Question: Why must I attend sexual harassment training at work each year? I’ve never heard any co-worker complain about sexual harassment and I don’t have time to attend training.
Answer: Since 2005, California public employers, and private employers with 50 or more employees, are required to provide at least two hours of effective, interactive sexual harassment prevention training to all supervisory employees, and to also provide such training within six months of any employee initially assuming a supervisory role.  After the initial training, all supervisory employees must continue to receive sexual harassment prevention training and education at least every two years.
But is the training working? The Equal Opportunity Employment Commission spent a year tackling this question, ultimately issuing a 95-page report. The June 2016 “Report of the Co-Chairs of the EEOC Select Task Force on the Study of Harassment in the Workplace” found that 28,000 of the approximate 90,000 charges the EEOC received in the 2015 fiscal year included an allegation of workplace harassment, 45 percent of which were based on sex.
“Six years ago, when we came to EEOC as commissioners, we were struck by how many cases of sexual harassment EEOC continues to deal with every year. … We are deeply troubled…,” remarked Co-Chairs Chai Feldblum and Victoria Lipnic, who authored the Report.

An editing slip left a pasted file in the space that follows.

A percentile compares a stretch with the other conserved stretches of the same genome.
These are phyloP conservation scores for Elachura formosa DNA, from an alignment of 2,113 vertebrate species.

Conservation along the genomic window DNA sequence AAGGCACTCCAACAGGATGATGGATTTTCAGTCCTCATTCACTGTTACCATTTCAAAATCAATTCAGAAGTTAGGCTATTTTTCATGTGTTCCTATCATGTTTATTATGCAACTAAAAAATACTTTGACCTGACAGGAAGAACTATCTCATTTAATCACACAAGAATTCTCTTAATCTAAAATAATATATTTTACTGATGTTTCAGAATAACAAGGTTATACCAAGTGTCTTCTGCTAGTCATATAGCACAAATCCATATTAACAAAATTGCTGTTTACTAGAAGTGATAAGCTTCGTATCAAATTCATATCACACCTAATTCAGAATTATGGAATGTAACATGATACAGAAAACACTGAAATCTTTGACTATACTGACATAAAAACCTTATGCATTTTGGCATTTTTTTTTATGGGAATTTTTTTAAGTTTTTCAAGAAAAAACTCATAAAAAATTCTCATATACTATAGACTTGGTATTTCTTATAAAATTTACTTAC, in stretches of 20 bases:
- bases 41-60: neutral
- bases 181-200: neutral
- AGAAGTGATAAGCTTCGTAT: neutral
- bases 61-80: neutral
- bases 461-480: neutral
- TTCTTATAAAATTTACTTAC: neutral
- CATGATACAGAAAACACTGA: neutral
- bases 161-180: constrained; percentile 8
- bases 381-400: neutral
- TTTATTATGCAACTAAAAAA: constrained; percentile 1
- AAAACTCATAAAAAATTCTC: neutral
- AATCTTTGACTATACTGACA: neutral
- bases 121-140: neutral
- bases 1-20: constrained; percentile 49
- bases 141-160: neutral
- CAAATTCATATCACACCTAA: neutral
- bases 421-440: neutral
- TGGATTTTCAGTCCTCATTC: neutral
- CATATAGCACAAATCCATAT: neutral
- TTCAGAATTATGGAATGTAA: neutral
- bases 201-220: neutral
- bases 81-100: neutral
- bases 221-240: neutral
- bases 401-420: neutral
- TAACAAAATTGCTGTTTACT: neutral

Taking formal action is the least common response to workplace harassment, evidenced by the 90% of individuals who claimed to experience harassment but never filed a charge or complaint, according to the Report. The EEOC Select Task Force found that even worse, approximately three out of four individuals never even informed a supervisor of the workplace harassment.
These statistics signal, per the Report, a lack of progress in the 30 years since the U.S. Supreme Court recognized claims for sexual harassment as Title VII discrimination under the 1964 Civil Rights Act.  Despite the exposure to legal liability and despite the workplace compliance and harassment prevention training adopted and encouraged to date, Feldblum and Lipnic have a “firm, and confirmed, belief that too many people in too many workplaces find themselves in unacceptably harassing situations when they are simply trying to do their jobs.”
What, then, is an employer to do?  Reboot workplace harassment prevention efforts, according to the Co-chairs. The EEOC offers suggestions about how to “reboot.” The Report emphasizes focusing on prevention, recommends alternative approaches to education and training, and provides concrete take-aways to implement. Employers must look for risk factors (e.g., isolated workspaces), take nuanced approaches (e.g., incrementally changing reward systems), and think outside the box.
The “It’s on Us” campaign, originally developed to reduce sexual violence in educational settings through broad-reaching empowerment, is one nontraditional method to consider.  Calling it an “audacious goal,” the Report touts the Campaign’s ability to transform workplace harassment from a problem defined by targets, harassers, and legal compliance, to a situation in which co-workers, supervisors, and clients all play a role in ending harassment. The Report is available at
Statistics in the coming years will bear out the effectiveness of the EEOC’s recommendations.  For now, employers should look to the Report for salient ways to revamp training efforts.